Thoughts from Sam Newman's - Microservices Data Decomposition Talk

 I was fortunate to attend a great talk by Sam Newman on the above subject, here is a brief summary of the content and my thoughts. First off, I should say that I went in to the talk regarding myself as "experienced" on the subject of microservices.  I anticipated learning about the more complex "data decomposition" aspects rather than the basics.  However I have to admit that even the fundamental points on microservice were still a benefit for me to hear.  This is likely due to Sam being such a good teacher.  I found myself somewhat re-learning topics which I hadn't anticipated. Microservices and Backwards Compatability Sam described microservices as an architecture style which allow you to partition your functionality into separate services which are independently deployable .  The data that each service stores is hidden within the microservice boundary.  They allow you to scale your organisation since you can have teams working on separate systems in paralle

Thoughts and Learnings from QCon Plus 2020

It has been six years since I last attended a QCon in London . This year I was lucky enough to attend Qcon Plus which (due to Covid) was online only.  I was amazed by how professional this looked and felt.  Right from the start it felt more like watching TV than attending a virtual meeting but they were still able to make it feel interactive.  It was the best it could have been in the circumstances.   The big problem I had with the event was actually more to do with my lack of focus.  Even attending a physical conference it can be hard to switch off from the day to day and focus on the talks which remined me of Tanya Reilly's point in her key note from CLL19 .  I suffered from distractions a lot and I wonder if this may have been made worse by the fact that I knew I could always catch up later.  At a physcial conference - you either see a talk or you don't.  Virtual conferences are all too easy to put off until later when you're busy with work! That said, I did see some gre

Thoughts from day one of CLL19 as a first time speaker

I was fortunate enough to speak at Continuous Lifecycle London (CLL19) this year. It’s the first time I’ve ever spoken at a conference and I found it very rewarding. In the past few weeks, I worked very hard preparing my talk. I had almost expected to be working on my slides solidly right up to the point of speaking. This is probably why I didn’t give much thought to the other talks that I might be able to attend.  On the day, I felt more prepared than expected and was able to watch some really great talks. Here are some of the thoughts from my experience of the day. Welcome message - Joe Fay Joe introduced the event and explained that the committee had reviewed more than two hundred proposals and filtered it down to just thirty nine.  I hadn't realised there had been so many proposals so they just made me feel even more privileged to have been selected.  Around three hundred people were attending. Key Note - Tanya Reilly - Squarespace Tanya's k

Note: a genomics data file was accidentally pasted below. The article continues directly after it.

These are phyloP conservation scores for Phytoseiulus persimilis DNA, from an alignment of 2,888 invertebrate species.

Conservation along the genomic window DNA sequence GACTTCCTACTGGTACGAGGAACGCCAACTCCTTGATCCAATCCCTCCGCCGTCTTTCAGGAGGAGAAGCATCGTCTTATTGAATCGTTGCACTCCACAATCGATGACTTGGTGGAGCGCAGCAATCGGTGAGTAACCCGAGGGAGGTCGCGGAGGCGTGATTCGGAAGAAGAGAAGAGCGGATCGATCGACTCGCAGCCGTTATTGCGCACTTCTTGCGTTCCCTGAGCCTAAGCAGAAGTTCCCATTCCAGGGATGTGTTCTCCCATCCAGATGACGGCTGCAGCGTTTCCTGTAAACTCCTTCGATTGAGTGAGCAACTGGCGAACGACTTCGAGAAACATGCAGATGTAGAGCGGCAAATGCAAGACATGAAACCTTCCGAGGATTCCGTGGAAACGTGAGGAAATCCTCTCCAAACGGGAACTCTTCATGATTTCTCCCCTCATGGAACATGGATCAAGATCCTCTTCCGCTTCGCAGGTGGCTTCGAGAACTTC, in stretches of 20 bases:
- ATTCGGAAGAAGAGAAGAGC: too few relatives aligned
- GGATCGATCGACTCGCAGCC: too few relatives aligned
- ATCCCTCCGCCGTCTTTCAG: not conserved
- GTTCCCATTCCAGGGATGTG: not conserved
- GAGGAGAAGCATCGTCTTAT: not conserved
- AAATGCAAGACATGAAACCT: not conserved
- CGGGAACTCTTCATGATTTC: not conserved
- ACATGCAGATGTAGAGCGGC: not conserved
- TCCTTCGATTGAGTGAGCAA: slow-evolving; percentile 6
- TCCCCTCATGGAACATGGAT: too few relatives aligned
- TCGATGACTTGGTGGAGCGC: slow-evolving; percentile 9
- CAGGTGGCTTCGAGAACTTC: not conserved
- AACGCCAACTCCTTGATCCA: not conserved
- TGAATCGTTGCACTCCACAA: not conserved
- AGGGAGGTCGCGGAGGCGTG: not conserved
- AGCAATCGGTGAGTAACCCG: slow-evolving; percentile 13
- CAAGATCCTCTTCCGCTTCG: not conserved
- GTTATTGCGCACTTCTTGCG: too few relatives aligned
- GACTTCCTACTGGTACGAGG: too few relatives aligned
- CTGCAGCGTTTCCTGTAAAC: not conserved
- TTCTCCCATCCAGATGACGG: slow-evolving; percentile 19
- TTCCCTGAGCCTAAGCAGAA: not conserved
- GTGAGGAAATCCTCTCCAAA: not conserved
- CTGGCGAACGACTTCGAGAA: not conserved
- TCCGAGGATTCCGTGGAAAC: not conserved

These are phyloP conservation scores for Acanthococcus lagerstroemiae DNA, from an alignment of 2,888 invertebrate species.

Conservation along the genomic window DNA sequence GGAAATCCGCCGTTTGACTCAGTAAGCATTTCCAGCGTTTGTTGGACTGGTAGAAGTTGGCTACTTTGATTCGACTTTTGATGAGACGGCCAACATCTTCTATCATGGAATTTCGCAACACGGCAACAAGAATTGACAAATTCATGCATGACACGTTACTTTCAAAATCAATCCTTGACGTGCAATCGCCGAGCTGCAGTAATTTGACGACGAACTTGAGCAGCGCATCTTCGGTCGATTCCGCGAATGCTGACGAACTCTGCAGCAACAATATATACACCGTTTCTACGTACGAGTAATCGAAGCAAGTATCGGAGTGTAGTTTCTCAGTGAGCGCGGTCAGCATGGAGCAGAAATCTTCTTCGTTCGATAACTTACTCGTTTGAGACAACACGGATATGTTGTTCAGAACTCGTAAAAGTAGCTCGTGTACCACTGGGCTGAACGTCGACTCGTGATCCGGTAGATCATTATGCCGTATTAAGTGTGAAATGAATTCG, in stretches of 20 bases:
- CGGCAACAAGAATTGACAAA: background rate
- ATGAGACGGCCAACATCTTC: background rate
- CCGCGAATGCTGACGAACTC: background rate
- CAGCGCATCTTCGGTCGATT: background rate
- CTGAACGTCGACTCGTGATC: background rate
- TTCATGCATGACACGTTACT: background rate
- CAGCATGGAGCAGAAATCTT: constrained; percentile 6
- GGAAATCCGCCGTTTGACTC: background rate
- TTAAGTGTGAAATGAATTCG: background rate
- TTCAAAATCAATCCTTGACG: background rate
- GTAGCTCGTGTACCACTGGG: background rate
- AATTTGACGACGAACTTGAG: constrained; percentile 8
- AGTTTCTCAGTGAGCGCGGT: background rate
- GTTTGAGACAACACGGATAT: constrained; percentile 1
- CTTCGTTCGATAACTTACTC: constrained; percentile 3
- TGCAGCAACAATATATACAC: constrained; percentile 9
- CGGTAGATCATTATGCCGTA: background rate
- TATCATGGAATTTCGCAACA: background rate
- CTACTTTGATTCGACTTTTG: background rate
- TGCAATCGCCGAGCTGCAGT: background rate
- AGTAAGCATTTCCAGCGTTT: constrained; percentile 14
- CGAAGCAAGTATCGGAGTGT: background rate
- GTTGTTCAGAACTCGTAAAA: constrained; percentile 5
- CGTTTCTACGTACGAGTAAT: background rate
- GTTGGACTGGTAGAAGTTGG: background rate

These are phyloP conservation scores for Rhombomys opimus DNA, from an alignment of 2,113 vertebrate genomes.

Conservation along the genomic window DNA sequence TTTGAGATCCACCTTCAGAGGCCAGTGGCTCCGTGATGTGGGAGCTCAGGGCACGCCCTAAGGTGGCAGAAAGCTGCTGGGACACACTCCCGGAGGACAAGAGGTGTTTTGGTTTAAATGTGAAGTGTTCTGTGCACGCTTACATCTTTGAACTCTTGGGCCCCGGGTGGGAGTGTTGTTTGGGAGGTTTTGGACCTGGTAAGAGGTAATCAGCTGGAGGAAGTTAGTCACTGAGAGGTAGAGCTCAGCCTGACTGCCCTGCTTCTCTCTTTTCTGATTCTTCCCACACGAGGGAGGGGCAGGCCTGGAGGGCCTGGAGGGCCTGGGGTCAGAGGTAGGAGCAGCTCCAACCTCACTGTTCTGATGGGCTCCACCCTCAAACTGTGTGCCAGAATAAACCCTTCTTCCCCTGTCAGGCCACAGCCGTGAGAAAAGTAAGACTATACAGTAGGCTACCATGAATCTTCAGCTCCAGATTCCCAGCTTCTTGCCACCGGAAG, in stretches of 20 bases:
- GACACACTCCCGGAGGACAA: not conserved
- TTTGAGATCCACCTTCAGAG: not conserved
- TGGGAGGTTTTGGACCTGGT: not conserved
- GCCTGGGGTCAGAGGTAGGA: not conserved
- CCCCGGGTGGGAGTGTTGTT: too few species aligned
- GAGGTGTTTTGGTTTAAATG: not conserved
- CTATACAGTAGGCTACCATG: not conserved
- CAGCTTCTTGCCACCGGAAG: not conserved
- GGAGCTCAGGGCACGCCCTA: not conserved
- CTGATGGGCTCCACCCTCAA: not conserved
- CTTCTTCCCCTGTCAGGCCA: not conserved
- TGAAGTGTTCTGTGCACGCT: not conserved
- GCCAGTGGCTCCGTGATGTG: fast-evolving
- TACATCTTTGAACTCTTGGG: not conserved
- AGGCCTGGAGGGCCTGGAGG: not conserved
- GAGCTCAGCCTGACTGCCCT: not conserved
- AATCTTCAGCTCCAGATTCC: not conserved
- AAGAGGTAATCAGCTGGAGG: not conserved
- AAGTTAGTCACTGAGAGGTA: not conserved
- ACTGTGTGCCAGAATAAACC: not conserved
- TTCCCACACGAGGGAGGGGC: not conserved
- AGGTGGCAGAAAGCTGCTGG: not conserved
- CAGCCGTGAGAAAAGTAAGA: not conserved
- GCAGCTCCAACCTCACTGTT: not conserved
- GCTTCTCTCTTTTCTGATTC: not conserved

Polling vs WebSockets - Part 2 - Stress Testing

In my previous blog post, I discussed the efficiency of polling compared to WebSockets  for a web application.  Using these two different implementations and performance tests, I decided it would be interesting to perform some stress testing to see which solution can handle the most load. All code on github here .  For details of the original problem and performance tests, see here Let's increase the threads until it fails Even with a low number of threads, occasionally I would encounter errors - most likely soon after the server had started in its new Docker container.  Therefore I decided to run each scenario three times and display all results. Scenario - 40 Threads Job duration 0-10 seconds 40 Threads/Users - Instant ramp up Each Thread creating 10 jobs Polling interval of 500ms Timeout: 11 seconds Results - Some Errors from WebSocket implementation Run 1 Polling - 0 errors WebSockets - 0 errors Run 2 Polling - 0 errors WebSockets - 2 errors

Efficiency of Polling vs WebSockets

A web application I maintain uses polling from the front end to check if a long running task is complete. A colleague suggested that WebScokets would be a far better alternative in terms of performance and user experience. Having never used WebSockets before and keen to see just how much better it could be, I decided to compare the two approaches to a contrived but similar problem side by side. All code on github here . The problem My hypothetical problem involves jobs. Each job consists of: a unique id a boolean named complete A job is created by a client of the application and after a random duration the job completes (i.e. complete = true). The client needs to know as soon as possible once a job is complete.  This can be achieved by the client polling a job's status repeatedly until complete, or receiving a "job completion" event once finished. For both solutions I decided to use Kotlin and the Dropwizard framework. Both of which I

ASCII Art Mazes and Playing with Kotlin

I decided to play around with Kotlin for fun on a home project that interested me.  At many points during the development I was thankful that I was using Kotlin and not Java, here's a few notes that explain why.  All the code for this page can be found here: The Problem Given a simple 2D maze inputted in an "ASCII art" format, write some kotlin code that will plot a route from the Start to Finish. In other words, given this... ############################################ # # # # # # # # # # # # # # # # # # # # # # # F # # # # # # # #